(Hypericum perforatum 'St. John's Wort')
St. John's Wort is an introduced, short-lived, perennial, woody shrub that is native from Macaronesia to SE China, but can be found growing in open woods, hedge banks, grasslands, and roadsides throughout the United States. At maturity, this plant reach the height of 2' and features a spreading mound of multi smooth, green, round stems and 1” long, 1/3” wide, hairless, green oblong leaves, and 3/4”, 5 petal, goldish/yellow flowers that have black dots scattered across the edges. This plant can be grown in a container, attracts bees, is a host plant for Gray Hairstreak butterflies, is resistant to deer and rabbits, makes dye, and is both edible and medicinal!
Culinary & Medicinal
Variety: St. John's Wort
Also Known As: Common St. John's-wort, Goatweed, Klamath Weed, and St. Johns Wort.
Native to: Afghanistan, Albania, Algeria, Altay, Austria, Azores, Baleares, Baltic States, Belarus, Belgium, Bulgaria, Canary Is., Central European Rus, China North-Central, China South-Central, China Southeast, Corse, Cyprus, Czechoslovakia, Denmark, East Aegean Is., East European Russia, Finland, France, Germany, Great Britain, Greece, Hungary, Iran, Iraq, Ireland, Italy, Kazakhstan, Kirgizstan, Krasnoyarsk, Kriti, Krym, Lebanon-Syria, Madeira, Morocco, Netherlands, North Caucasus, Northwest European R, Norway, Pakistan, Palestine, Poland, Portugal, Qinghai, Romania, Sardegna, Saudi Arabia, Sicilia, South European Russi, Spain, Sudan, Sweden, Switzerland, Tadzhikistan, Transcaucasus, Tunisia, Turkey, Turkey-in-Europe, Turkmenistan, Ukraine, Uzbekistan, West Himalaya, West Siberia, Xinjiang, Yugoslavia.
Introduced into: Alabama, Argentina Northeast, Argentina South, Arkansas, Brazil Southeast, British Columbia, Buryatiya, California, Cape Provinces, Chile South, Colorado, Connecticut, Cuba, Delaware, District of Columbia, Haiti, Hawaii, Idaho, Illinois, Indiana, Iowa, Irkutsk, Japan, Juan Fernández Is., Kansas, Kentucky, Korea, Lesotho, Maine, Manitoba, Maryland, Massachusetts, Michigan, Minnesota, Missouri, Montana, Nebraska, Nevada, New Brunswick, New Hampshire, New Jersey, New Mexico, New South Wales, New York, New Zealand North, New Zealand South, Newfoundland, North Carolina, North Dakota, Nova Scotia, Ohio, Oklahoma, Ontario, Oregon, Pennsylvania, Primorye, Prince Edward I., Québec, Rhode I., Réunion, South Australia, South Carolina, South Dakota, Tennessee, Texas, Uruguay, Vermont, Victoria, Virginia, Washington, West Virginia, Western Australia, Wisconsin, Wyoming.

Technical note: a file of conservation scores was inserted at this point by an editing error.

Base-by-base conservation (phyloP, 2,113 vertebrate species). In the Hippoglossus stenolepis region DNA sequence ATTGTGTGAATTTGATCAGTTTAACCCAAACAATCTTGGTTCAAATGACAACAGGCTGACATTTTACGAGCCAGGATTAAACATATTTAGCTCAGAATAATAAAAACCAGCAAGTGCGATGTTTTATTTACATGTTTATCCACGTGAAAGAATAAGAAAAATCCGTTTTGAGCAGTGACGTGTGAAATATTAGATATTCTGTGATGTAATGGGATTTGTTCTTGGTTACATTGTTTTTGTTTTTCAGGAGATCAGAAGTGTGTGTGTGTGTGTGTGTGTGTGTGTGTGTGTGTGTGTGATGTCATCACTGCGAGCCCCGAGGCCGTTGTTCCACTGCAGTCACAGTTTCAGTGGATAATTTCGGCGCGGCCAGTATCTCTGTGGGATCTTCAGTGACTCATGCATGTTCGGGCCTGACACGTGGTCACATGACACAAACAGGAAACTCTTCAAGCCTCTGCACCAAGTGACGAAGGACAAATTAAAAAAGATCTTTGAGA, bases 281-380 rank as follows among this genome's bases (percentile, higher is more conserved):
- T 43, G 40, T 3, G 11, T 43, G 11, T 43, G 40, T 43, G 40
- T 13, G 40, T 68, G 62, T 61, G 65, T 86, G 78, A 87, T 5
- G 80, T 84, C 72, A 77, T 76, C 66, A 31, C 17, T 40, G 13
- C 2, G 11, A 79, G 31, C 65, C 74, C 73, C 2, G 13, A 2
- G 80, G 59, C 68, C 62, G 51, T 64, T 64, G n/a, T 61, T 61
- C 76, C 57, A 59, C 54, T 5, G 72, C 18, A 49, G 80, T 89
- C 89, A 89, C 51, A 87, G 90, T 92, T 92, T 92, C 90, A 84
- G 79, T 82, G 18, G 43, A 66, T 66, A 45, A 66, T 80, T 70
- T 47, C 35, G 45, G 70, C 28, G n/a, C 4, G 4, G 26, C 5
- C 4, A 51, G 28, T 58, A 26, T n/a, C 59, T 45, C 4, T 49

Grown as: Perennial
Maturity (Blooms): Summer - June through September
Light: Full sun in the North, shaded area in the South.
Water: Medium when young, drought tolerant when mature.
Soil Moisture: Medium moisture.
Attracts Beneficial Insects?: Yes. Attracts bees, is a host plant for Gray Hairstreak butterflies, is resistant to deer and rabbits. However, it can be a problem for cats, dogs, and livestock.
Containers?: Yes. Due to medium growth rate nature of this plant, it is easiest to contain by growing in a pot or indoors. An 8 to 10-inch pot is suitable for a single plant.
Sow Depth: On soil surface